گزارش موسسه گارتنر درباره تولیدکنندگان محصولات شبکه در سال ۲۰۱۸
تولیدکنندگان محصولات شبکه
بر اساس گزارش سال ۲۰۱۸ موسسه گارتنر وضعیت و جایگاه شرکت های تولید کننده محصولات شبکه به شرح زیر می باشد.
Magic Quadrant for the Wired and Wireless LAN Access Infrastructure
Strategic Planning Assumptions
- Smartphones, tablets and other mobile smart devices
- Networked office equipment
- Sensors and other Internet of Things (IoT) endpoints
- Other fixed or mobile devices communicating to a wired switch port or a wireless access point (AP) at the edge of the enterprise infrastructure
- Hardware — Physical network elements including:
- Wireless access points
- Wired switches
- Controllers (physical or virtual), if needed
- Software — Network service applications that are cloud-based, appliance or virtual appliance, including but not limited to:
- Network management, monitoring
- Performance management
- Guest access
- Onboarding services
- Authentication, authorization and accounting (AAA) security/authentication
- Policy enforcement
- Intrusion detection systems/wireless intrusion detection systems
- Location services
- Application visibility
- Network and vertical market analytics
- Security, including behavioral analysis
- Vendors providing their own wired and wireless infrastructure components, network applications and services
- Vendors primarily providing a specific connectivity option, such as either wired or wireless components. These vendors often focus on solutions addressing a unique set of market requirements, such as cloud-based management of a predominantly wireless LAN, or a vertical market such as retail or healthcare.
- Vendors using a strategic partner to provide some or all of the hardware or software components of an end-to-end access solution, including network services applications. The combined solution these vendors offer should provide differentiating functionality, in order to be considered a better option for enterprises that might otherwise buy solution components directly from the strategic partner.
Vendor Strengths and Cautions
- Aerohive bundles a basic version of HiveManager with all its campus switches and APs as Aerohive Connect. This provides organizations seeking simple access network connectivity with basic cloud network configuration and monitoring for no additional subscription cost, with an upgrade path to expanded features for policy management, guest access, security and network device visibility.
- Organizations have options for third-party campus switches that integrate with HiveManager, since Aerohive added Juniper as a partner. Organizations looking beyond Aerohive’s own limited wired switching portfolio and its core territories of North America and EMEA now have more global options for integration with Aerohive APs in Dell EMC and Juniper.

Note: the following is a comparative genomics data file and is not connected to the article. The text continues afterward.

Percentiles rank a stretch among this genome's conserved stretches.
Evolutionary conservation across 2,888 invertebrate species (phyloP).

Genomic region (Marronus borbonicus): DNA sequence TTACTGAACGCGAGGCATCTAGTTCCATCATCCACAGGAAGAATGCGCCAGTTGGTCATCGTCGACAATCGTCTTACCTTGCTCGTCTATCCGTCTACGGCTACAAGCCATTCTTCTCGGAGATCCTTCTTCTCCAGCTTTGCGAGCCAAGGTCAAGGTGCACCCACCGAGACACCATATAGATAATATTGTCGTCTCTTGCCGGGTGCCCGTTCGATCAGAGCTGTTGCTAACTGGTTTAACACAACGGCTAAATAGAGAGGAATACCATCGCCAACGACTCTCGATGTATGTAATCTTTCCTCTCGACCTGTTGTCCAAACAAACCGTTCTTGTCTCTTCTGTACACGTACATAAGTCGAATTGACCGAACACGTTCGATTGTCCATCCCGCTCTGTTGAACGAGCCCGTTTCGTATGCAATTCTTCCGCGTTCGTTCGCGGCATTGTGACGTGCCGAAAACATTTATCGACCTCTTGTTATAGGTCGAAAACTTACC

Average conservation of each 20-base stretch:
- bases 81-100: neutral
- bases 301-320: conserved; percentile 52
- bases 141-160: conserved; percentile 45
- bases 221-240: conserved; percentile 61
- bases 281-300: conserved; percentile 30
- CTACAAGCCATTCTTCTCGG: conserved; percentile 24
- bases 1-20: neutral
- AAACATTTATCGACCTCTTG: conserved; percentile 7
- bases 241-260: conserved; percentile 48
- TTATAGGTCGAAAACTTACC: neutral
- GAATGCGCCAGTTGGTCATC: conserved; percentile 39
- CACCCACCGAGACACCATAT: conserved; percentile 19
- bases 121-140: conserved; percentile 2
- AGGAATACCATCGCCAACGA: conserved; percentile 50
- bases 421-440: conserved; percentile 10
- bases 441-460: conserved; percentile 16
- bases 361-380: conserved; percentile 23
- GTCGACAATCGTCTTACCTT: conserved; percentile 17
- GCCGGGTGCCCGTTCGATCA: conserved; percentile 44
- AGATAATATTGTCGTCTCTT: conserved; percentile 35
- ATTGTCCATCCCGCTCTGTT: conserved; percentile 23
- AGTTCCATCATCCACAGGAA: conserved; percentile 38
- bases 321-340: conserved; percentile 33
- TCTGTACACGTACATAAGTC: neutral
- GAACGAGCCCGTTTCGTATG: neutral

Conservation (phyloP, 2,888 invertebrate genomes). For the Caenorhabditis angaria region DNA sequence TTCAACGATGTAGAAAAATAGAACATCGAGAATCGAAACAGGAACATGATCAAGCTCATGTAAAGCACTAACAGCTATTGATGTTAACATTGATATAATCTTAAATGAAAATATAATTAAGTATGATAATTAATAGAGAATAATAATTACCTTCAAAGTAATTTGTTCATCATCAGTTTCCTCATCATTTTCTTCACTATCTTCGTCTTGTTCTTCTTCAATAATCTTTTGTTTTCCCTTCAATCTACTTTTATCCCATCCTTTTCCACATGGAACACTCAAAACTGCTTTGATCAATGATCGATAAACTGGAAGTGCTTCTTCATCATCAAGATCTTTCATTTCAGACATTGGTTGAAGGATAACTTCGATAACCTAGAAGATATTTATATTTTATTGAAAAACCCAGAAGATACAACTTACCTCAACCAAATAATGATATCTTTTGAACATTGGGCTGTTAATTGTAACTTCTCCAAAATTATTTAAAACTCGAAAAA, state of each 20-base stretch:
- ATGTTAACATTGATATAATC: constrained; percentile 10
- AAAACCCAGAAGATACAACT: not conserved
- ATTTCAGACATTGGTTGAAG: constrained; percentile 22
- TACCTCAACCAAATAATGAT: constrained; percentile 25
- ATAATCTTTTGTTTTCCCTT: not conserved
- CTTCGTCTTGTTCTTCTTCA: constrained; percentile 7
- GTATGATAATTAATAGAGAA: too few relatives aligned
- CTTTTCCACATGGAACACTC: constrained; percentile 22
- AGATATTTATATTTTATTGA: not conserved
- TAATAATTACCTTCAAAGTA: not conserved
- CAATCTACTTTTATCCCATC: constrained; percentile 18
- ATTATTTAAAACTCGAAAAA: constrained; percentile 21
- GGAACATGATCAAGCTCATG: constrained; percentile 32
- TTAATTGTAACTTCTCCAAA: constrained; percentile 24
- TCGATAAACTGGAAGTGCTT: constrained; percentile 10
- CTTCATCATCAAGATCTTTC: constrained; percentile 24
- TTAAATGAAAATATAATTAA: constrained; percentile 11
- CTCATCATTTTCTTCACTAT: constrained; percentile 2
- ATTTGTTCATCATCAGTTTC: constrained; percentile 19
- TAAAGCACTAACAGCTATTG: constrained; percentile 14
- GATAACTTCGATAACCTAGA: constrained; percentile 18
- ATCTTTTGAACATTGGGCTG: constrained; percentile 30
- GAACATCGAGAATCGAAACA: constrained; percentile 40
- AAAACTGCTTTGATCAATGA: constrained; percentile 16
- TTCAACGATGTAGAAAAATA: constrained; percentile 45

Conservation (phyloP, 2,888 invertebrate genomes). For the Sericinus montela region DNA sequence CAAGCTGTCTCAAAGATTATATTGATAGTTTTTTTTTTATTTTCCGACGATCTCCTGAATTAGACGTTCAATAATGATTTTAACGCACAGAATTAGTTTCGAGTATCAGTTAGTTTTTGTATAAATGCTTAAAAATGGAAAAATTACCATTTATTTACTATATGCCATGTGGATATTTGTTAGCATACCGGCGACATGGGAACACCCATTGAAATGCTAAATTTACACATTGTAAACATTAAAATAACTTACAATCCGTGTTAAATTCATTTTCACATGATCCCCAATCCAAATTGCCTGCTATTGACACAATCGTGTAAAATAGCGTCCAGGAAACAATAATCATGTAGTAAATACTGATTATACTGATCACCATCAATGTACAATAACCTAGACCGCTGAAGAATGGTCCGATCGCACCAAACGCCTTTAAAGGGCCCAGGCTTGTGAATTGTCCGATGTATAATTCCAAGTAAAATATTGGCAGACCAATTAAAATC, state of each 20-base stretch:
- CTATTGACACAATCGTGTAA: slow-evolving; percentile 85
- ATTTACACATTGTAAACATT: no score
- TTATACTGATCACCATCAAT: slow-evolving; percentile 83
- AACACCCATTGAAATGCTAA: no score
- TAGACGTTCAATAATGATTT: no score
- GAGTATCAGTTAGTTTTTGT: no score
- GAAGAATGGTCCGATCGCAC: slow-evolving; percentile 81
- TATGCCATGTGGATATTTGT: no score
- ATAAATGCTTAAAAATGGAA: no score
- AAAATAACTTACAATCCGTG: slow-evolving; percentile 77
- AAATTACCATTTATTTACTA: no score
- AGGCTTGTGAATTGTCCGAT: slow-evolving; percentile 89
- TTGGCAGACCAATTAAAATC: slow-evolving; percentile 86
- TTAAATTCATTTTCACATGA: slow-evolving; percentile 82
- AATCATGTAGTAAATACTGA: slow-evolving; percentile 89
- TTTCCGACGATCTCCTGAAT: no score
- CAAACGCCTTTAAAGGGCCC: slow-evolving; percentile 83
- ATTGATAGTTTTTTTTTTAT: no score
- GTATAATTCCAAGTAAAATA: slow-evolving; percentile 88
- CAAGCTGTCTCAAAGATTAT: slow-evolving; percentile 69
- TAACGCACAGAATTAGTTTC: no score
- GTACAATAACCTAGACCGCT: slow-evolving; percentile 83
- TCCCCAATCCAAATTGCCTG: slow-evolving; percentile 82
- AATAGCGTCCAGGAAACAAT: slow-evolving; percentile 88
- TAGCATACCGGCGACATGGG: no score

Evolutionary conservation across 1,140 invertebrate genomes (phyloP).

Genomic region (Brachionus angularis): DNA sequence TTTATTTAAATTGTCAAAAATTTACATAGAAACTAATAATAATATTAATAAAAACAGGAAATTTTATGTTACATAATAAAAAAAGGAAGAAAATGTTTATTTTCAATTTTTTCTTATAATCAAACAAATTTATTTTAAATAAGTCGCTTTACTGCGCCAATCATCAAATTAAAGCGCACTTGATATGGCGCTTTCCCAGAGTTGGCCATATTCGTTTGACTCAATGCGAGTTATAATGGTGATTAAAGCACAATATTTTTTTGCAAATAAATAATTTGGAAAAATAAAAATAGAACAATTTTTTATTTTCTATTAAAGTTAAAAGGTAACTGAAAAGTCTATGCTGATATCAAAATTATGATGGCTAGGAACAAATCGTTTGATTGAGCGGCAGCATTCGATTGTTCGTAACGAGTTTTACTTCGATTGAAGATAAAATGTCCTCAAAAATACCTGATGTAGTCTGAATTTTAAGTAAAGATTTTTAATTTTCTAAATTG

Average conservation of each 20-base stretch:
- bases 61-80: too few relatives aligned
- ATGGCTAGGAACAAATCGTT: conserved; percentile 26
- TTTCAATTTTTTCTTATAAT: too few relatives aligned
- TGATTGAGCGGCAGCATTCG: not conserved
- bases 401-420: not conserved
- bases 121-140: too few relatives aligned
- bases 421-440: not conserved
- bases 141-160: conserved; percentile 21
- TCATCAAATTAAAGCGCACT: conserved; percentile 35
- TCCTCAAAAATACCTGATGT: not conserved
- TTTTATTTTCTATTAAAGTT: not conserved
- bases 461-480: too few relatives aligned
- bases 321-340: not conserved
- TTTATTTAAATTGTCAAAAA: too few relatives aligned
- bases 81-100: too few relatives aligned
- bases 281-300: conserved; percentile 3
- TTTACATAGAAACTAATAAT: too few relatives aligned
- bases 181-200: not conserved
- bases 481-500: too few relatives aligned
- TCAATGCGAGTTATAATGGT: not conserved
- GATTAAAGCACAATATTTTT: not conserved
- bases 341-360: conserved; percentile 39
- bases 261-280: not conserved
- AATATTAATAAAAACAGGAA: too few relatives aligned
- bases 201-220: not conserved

- HiveManager includes Aerohive’s Insight platform of open APIs, enabling developers to create solutions accessing information about network and client devices and applications connecting with the enterprise LAN.
- Aerohive relied on the Americas region for 63% of its access-network-related revenue in 2017, with 9% coming from what is currently its smallest region, Asia/Pacific. Customers must perform due diligence to ensure Aerohive or its partners provide sufficient postsale service and support in regions where it does less business.
- Aerohive global WLAN revenue declined 9.9% in 2017. Customers should monitor the company’s ongoing product development and improvements in areas such as machine learning capabilities for network management and assurance.
- Aerohive customers must rely on the vendor’s partners for wired switching hardware beyond its own basic branch switching product line, which, during the evaluation period for this research, did not include 802.3bz multigig campus switches.
- In addition to its Stellar wireless APs, ALE supports campus unified access layer deployments using APs from its OEM partner HPE (Aruba), managed with OmniVista 2500. Clients can deploy access control and guest access or bring your own device (BYOD) management via OmniVista 2500 or Aruba’s ClearPass Policy Manager solution.
- ALE’s core access layer technology includes its Intelligent Fabric, which enables automated configuration or reconfiguration of ALE network devices or applications, helping to reduce deployment time and potential configuration errors by automating network protocol configurations.
- ALE provides wireless mesh networking functionality for all of its OmniAccess Stellar APs, as a no-cost software upgrade. The function enables the APs to connect with each other via the low band of the 5GHz radio, using the 5GHz high band and 2.4GHz bands for client connectivity to the APs.
- ALE continues to rely on HPE (Aruba) as a strategic partner for large WLAN deployments with complex requirements, limiting the control it has over technology development to serve organizations with those needs.